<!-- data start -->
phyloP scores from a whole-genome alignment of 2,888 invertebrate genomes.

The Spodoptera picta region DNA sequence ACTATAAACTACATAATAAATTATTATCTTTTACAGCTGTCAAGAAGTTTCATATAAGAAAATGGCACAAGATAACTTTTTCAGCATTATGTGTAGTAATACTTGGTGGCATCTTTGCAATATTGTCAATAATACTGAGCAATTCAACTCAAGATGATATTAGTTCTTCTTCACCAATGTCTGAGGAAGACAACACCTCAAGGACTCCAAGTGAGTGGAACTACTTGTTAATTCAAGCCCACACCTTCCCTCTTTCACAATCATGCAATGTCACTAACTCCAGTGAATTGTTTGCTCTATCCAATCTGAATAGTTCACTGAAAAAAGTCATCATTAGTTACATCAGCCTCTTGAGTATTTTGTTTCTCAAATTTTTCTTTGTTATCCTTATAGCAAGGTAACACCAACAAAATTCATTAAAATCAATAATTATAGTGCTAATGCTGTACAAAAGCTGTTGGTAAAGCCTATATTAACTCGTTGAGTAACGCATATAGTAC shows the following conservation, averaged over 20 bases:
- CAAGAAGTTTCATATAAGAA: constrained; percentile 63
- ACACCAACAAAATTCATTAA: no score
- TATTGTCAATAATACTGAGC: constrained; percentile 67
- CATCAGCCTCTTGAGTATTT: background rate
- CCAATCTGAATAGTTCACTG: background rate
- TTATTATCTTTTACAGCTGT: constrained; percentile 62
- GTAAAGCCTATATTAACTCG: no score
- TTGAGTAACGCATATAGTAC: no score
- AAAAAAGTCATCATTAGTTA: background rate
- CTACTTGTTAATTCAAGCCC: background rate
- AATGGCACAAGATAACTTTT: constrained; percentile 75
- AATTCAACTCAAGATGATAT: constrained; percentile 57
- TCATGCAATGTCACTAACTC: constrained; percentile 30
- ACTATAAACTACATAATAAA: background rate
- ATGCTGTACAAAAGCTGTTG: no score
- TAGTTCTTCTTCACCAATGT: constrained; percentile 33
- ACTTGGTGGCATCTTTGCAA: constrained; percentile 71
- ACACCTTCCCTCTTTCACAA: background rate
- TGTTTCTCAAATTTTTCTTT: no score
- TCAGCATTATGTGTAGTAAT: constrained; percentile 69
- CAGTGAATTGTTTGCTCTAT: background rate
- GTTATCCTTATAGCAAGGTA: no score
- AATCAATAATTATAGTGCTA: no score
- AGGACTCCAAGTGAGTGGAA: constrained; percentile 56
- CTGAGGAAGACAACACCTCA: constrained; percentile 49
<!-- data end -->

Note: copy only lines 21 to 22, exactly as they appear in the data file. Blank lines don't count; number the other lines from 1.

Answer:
- TGTTTCTCAAATTTTTCTTT: no score
- TCAGCATTATGTGTAGTAAT: constrained; percentile 69